Dynamic Difficulty Adjustment

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In a game with dynamic difficulty adjustment, the level of difficulty (or challenge) the the player faces is modified during the gameplay experience depending on the players personal ability. If the players abilities are very high, the game will become increasingly harder, or easier if the players abilities are not very high. DDA can be technically resolved in many different ways, in particular since the definition of success varies from game to game. This concept is also known as Adaptive Difficulty.

Existence of this DDA implies that there is some way of keeping track of the degree of success a player is having with a game. These can be multivariate and include parameters such as time taken to complete a level, number of lives lost, etc. The difficulty can be adjusted by modifying things such as making enemy entities more/less impervious to damage, adjusting the damage inflicted by weapons, altering the sequence/number of game levels, providing additional feedback to alert the player, etc.

In game design terms, dynamic difficulty is useful in ensuring that each player has a game-playing experience that is tailored to his or her skills and abilities. This is often referred to as the sweet spot where a game is neither too easy so as to be boring or too hard so as to be frustrating.

In some games, particularly racing games, dynamic difficulty adjustment is used to keep things competitive. If the player falls too far behind, the AI-controlled cars will often slow down noticeable to allow the player a chance to catch up. If the player is too far ahead, AI cars will sometimes "teleport" forward. In the context of racing games, dynamic difficulty adjustment is often referred to as rubber-banding, because the idea is that the group of vehicles racing should stay pretty close together. Any car that deviates from that, "stretches" the rubber-band, and is either "forced" back, or the other vehicles speed forward.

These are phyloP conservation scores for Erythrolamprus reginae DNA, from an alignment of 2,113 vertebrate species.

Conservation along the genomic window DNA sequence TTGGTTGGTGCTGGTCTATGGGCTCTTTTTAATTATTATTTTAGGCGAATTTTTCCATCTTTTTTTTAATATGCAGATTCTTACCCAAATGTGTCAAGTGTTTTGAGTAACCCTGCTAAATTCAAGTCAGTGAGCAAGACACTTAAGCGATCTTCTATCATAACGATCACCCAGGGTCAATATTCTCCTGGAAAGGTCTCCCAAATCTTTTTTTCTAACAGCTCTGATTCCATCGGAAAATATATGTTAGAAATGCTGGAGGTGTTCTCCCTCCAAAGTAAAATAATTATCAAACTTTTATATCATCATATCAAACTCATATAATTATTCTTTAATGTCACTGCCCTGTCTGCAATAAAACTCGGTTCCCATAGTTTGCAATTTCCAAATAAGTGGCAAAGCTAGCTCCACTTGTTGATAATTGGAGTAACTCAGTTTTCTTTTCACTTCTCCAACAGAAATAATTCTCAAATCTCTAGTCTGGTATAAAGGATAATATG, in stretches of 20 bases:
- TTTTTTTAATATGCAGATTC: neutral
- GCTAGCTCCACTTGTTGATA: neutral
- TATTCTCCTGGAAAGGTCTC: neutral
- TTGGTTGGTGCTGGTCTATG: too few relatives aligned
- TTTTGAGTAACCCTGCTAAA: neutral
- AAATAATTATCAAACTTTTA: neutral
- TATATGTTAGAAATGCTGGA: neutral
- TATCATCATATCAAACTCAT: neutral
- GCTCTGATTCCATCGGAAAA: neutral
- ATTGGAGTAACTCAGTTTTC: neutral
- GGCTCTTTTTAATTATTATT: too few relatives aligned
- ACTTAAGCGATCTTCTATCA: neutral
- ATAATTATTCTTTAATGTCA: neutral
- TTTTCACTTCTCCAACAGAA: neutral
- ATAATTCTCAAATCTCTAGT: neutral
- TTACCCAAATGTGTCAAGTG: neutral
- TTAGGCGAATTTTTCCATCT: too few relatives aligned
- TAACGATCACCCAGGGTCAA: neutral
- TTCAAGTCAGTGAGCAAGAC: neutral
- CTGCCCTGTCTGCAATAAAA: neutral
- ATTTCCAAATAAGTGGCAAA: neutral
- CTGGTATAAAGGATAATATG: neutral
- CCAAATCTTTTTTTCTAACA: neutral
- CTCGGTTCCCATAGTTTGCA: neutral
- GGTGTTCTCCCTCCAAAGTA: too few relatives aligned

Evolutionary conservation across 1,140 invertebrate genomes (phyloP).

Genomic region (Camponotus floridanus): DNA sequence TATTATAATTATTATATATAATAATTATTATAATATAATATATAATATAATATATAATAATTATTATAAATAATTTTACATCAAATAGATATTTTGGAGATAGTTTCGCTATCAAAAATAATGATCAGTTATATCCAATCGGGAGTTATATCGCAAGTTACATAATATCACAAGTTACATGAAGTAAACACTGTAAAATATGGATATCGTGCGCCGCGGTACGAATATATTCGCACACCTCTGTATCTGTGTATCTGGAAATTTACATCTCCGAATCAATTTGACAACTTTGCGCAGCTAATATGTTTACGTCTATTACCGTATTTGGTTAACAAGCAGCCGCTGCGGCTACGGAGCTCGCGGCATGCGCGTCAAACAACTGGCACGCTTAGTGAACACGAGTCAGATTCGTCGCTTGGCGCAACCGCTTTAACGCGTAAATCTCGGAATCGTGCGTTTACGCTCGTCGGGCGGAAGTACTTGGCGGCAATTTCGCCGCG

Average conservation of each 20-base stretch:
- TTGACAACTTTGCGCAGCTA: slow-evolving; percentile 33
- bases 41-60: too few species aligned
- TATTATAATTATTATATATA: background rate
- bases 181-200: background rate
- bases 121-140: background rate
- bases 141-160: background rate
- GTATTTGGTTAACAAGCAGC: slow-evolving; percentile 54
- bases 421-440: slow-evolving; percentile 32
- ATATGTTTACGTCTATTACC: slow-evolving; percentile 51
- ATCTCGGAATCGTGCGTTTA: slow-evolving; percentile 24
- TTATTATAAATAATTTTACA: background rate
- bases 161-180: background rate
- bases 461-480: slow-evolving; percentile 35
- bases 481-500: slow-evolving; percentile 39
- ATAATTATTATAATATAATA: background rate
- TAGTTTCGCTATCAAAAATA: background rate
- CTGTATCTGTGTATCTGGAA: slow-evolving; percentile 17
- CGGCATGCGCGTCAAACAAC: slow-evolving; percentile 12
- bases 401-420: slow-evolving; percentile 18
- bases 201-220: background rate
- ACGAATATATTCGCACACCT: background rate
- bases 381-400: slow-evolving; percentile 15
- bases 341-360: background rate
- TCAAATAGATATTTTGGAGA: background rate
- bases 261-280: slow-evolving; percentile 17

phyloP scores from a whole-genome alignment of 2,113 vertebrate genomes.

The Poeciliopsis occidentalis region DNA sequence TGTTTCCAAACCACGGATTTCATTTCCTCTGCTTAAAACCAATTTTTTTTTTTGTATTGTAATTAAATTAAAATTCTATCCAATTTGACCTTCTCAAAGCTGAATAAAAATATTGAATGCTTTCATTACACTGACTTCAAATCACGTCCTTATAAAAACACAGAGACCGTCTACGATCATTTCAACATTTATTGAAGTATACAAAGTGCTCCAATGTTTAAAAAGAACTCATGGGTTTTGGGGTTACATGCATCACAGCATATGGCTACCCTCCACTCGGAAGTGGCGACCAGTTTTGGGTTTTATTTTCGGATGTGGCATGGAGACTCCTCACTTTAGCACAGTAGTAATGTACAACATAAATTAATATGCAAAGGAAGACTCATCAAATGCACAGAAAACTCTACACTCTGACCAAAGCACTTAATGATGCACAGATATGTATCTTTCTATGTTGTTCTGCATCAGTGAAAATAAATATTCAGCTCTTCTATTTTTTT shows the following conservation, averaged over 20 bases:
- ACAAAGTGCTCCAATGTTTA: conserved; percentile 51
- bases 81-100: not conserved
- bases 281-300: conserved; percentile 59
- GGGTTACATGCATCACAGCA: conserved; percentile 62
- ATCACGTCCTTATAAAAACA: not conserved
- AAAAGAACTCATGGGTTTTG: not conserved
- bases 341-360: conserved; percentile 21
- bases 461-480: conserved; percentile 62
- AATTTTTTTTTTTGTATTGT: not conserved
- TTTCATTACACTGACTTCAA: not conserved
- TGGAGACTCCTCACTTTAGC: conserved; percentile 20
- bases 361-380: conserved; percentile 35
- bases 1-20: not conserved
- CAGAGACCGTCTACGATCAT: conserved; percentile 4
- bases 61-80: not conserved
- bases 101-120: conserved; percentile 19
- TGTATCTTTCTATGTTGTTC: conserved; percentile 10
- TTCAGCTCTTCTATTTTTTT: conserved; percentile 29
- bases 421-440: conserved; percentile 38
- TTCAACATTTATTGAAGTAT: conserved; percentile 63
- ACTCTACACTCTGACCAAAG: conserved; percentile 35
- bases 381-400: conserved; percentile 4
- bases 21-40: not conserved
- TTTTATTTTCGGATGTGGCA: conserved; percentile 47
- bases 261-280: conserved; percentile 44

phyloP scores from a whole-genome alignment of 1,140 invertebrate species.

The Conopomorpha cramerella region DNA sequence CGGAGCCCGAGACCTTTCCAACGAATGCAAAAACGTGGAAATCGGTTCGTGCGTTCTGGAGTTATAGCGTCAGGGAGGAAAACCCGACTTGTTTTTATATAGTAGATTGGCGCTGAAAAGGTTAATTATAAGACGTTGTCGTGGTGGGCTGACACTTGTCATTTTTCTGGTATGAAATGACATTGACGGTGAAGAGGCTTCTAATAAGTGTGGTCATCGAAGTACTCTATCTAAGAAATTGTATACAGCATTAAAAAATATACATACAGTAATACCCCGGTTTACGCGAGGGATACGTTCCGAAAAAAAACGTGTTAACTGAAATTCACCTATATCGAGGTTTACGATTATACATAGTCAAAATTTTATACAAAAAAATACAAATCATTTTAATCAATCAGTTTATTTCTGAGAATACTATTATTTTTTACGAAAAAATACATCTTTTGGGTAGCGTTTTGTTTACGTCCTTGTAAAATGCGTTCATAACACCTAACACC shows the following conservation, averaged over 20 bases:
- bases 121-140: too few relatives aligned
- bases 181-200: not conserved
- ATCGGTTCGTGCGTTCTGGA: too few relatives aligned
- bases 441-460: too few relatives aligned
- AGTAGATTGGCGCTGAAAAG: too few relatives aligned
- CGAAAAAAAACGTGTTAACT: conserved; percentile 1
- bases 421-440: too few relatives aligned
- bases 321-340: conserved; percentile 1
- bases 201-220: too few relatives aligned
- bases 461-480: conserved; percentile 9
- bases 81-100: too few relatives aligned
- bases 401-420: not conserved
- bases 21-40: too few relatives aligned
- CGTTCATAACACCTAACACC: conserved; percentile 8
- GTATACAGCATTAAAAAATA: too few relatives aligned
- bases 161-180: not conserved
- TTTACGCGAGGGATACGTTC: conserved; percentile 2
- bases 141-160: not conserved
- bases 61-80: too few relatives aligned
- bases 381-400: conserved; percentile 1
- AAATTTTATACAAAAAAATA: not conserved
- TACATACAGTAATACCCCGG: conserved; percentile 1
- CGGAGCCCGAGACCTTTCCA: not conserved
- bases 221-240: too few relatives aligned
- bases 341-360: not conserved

Dynamic difficulty adjustment does not refer to the learning process a player might go through wherein he becomes better at playing a game. In this case, the difficulty of a game has changed with respect to the player, but the game itself remains the same.


Strong Example

Max Payne

In the first person shooter Max Payne, a system was implemented that explicitly measured the degree of success a player was having with the game. Amongst other things, it automatically adjusts the strength of the enemies and the amount of auto-aim assistance based on the players performance. The adjustment of the difficulty is transparent to the player.\

Weak Examples

Crash Bandicoot

In Crash Bandicoot a player is awarded by the sudden appearance of Tiki masks if the player fails to clear a certain section too many times in a row. A Tiki mask is basically a shield that allows the player to take damage (once) without losing a chance. This is considered a weak example because the help the player received is extremely overt as well as applying only to certain specific challenges the player may be facing. This would be in opposition of facing a general change in the amount of challenge.

Crimson Skies (PC)

In Crimson Skies (PC), players are given the option to skip a mission after three failed attempts. This is a weak example because the difficulty of the game is not adjusted, but in the overall context of the game the player is allowed to proceed as if a certain challenge had been met.

Final Fantasy Tactics

In Final Fantasy Tactics, a player earns experience points from attacking/killing enemies and successively levels. In accordance with the player's level, the enemy monsters also level to compensate despite whether you are in the first area of the game or the last area of the game. This is a weak example because this kind of level adjustment has absolutely no relationship to the player's skill level; instead it is a gauge to ensure the game is always challenging regardless of whether it is too difficult or not.